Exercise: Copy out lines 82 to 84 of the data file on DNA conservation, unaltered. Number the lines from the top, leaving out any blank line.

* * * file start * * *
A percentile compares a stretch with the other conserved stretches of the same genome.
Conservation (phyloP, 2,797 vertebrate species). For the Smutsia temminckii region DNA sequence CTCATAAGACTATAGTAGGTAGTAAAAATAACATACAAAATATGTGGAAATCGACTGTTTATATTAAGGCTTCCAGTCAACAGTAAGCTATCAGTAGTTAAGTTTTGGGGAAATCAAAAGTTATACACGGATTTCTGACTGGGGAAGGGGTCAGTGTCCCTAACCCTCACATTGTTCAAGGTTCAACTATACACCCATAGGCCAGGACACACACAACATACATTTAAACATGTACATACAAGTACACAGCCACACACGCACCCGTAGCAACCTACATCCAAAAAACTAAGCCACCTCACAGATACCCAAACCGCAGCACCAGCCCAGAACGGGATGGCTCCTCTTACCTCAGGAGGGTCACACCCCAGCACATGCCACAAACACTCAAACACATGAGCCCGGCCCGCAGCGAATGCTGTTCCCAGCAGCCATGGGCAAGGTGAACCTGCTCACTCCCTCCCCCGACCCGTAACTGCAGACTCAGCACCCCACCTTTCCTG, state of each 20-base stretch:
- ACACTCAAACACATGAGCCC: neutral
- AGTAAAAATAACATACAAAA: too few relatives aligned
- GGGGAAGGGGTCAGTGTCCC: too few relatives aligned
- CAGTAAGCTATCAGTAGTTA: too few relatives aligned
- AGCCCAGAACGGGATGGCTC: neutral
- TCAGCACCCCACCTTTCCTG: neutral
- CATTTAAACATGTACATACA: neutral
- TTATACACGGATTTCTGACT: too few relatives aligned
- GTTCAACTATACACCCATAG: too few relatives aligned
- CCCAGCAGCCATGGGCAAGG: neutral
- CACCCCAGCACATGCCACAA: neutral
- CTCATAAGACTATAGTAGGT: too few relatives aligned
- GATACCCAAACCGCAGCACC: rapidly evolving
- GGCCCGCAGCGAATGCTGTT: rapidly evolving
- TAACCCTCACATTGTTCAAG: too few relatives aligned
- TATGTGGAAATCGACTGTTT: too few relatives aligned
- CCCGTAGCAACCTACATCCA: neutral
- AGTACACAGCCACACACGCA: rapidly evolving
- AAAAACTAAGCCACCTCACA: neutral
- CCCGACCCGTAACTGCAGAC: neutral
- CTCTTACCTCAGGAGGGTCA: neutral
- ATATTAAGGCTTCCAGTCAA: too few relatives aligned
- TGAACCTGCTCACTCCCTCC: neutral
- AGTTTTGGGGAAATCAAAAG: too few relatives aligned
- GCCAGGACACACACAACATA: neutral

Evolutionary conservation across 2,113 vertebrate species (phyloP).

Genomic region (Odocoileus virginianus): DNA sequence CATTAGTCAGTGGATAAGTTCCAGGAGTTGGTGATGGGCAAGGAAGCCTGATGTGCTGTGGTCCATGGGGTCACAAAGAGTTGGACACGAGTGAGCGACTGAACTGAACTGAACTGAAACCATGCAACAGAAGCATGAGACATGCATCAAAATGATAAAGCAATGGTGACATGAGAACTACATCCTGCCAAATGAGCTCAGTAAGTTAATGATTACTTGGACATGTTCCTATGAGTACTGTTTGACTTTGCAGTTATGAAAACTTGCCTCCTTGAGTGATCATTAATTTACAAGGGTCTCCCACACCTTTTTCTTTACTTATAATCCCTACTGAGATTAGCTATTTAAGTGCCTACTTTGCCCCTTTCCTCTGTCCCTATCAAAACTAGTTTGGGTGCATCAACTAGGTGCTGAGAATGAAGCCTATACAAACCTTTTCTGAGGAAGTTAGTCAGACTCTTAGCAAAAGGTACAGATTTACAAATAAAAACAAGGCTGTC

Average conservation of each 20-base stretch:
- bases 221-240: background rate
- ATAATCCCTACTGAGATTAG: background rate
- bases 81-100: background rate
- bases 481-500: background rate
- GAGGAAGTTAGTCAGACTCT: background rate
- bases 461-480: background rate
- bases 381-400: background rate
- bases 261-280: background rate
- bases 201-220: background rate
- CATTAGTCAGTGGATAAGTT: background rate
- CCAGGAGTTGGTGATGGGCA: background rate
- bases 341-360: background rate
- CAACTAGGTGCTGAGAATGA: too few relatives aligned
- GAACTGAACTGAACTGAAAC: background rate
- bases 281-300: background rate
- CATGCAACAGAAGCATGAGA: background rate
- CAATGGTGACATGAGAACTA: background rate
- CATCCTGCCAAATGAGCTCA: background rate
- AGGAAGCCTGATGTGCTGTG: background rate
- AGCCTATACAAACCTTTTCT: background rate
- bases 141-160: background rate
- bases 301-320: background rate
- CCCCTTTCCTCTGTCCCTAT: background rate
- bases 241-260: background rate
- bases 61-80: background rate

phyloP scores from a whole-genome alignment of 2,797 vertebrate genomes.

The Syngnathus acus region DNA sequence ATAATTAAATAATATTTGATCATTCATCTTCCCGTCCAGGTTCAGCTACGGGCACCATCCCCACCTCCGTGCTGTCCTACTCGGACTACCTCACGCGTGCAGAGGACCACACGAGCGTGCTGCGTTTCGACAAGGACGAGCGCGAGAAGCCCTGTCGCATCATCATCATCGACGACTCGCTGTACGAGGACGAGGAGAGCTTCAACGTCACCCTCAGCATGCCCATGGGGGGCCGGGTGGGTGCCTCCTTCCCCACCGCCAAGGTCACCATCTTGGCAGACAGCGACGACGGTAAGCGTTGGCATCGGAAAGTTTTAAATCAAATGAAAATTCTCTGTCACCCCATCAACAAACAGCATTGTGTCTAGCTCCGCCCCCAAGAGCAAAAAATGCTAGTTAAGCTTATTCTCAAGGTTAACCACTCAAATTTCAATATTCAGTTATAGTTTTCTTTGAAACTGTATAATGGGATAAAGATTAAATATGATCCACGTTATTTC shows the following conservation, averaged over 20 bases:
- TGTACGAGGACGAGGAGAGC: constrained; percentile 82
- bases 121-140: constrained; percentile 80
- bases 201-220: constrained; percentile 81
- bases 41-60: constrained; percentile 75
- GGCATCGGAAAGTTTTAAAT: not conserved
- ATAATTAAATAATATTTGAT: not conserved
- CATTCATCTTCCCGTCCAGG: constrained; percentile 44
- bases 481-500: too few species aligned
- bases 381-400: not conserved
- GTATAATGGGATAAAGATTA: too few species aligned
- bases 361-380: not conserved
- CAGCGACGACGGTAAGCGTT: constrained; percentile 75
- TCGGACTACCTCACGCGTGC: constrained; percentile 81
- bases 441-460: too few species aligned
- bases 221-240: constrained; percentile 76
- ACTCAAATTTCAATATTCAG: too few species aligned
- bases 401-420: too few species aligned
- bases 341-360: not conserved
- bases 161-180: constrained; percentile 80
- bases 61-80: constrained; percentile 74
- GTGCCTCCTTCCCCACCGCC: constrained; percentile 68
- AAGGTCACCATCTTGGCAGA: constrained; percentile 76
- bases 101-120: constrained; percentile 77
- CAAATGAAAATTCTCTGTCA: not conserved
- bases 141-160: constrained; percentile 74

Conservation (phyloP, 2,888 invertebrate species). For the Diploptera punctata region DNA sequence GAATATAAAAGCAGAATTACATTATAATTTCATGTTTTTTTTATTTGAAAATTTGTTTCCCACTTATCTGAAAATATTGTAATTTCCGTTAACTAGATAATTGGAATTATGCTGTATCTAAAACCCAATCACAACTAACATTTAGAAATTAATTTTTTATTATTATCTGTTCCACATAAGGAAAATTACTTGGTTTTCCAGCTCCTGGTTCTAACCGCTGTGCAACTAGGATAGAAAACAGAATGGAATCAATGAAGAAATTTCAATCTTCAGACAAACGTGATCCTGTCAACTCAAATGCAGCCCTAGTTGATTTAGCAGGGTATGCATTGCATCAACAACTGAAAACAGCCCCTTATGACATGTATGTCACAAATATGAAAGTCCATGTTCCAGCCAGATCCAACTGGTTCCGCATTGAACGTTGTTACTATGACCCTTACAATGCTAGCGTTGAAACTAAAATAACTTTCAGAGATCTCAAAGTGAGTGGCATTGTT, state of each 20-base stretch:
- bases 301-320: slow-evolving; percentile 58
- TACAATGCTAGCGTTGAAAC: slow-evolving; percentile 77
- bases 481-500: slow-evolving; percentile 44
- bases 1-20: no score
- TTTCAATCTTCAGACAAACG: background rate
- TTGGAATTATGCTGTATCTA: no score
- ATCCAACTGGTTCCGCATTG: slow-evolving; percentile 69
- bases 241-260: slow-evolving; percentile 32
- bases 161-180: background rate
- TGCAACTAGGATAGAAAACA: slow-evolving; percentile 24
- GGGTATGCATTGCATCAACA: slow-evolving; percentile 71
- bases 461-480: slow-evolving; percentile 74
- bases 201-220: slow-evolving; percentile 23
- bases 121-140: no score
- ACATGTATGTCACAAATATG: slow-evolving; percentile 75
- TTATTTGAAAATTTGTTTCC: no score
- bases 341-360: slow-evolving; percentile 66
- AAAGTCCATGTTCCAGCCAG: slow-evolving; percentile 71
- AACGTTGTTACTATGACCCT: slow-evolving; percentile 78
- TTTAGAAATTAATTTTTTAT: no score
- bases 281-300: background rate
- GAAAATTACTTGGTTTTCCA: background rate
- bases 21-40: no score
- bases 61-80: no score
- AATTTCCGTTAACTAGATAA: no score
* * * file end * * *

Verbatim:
- bases 141-160: constrained; percentile 74

Conservation (phyloP, 2,888 invertebrate species). For the Diploptera punctata region DNA sequence GAATATAAAAGCAGAATTACATTATAATTTCATGTTTTTTTTATTTGAAAATTTGTTTCCCACTTATCTGAAAATATTGTAATTTCCGTTAACTAGATAATTGGAATTATGCTGTATCTAAAACCCAATCACAACTAACATTTAGAAATTAATTTTTTATTATTATCTGTTCCACATAAGGAAAATTACTTGGTTTTCCAGCTCCTGGTTCTAACCGCTGTGCAACTAGGATAGAAAACAGAATGGAATCAATGAAGAAATTTCAATCTTCAGACAAACGTGATCCTGTCAACTCAAATGCAGCCCTAGTTGATTTAGCAGGGTATGCATTGCATCAACAACTGAAAACAGCCCCTTATGACATGTATGTCACAAATATGAAAGTCCATGTTCCAGCCAGATCCAACTGGTTCCGCATTGAACGTTGTTACTATGACCCTTACAATGCTAGCGTTGAAACTAAAATAACTTTCAGAGATCTCAAAGTGAGTGGCATTGTT, state of each 20-base stretch:
- bases 301-320: slow-evolving; percentile 58